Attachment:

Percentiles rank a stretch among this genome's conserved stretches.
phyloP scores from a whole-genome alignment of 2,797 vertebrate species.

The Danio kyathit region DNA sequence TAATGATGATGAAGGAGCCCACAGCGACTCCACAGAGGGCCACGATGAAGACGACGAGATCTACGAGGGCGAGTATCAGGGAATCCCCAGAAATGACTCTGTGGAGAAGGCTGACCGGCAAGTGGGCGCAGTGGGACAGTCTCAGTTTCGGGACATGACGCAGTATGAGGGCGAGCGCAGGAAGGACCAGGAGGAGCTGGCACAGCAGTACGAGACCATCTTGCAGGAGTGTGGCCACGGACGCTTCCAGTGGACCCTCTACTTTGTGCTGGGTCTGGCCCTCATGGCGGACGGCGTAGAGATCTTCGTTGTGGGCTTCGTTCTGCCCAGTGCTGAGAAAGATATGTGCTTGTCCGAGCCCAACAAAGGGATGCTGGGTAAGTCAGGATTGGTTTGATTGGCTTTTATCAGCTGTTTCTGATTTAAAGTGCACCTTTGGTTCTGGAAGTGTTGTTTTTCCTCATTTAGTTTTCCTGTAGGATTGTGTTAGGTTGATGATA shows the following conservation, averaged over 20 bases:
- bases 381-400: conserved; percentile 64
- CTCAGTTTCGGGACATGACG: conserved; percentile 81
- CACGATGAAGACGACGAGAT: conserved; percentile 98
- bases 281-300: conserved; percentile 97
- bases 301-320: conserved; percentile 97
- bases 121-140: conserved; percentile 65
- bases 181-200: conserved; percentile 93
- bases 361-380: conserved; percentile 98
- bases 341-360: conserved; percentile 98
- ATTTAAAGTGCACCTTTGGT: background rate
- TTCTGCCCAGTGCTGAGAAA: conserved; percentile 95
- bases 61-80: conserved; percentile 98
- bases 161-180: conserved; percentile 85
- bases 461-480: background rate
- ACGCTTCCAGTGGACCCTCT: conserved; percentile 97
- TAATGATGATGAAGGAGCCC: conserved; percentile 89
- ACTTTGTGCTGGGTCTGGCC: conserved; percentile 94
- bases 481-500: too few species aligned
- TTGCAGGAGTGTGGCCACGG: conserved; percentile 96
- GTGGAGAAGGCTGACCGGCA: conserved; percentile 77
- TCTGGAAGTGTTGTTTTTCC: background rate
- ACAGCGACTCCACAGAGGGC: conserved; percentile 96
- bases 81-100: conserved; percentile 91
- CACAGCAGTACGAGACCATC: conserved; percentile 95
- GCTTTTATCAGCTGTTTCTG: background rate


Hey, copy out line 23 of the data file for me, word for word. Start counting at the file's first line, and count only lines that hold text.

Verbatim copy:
- GTGGAGAAGGCTGACCGGCA: conserved; percentile 77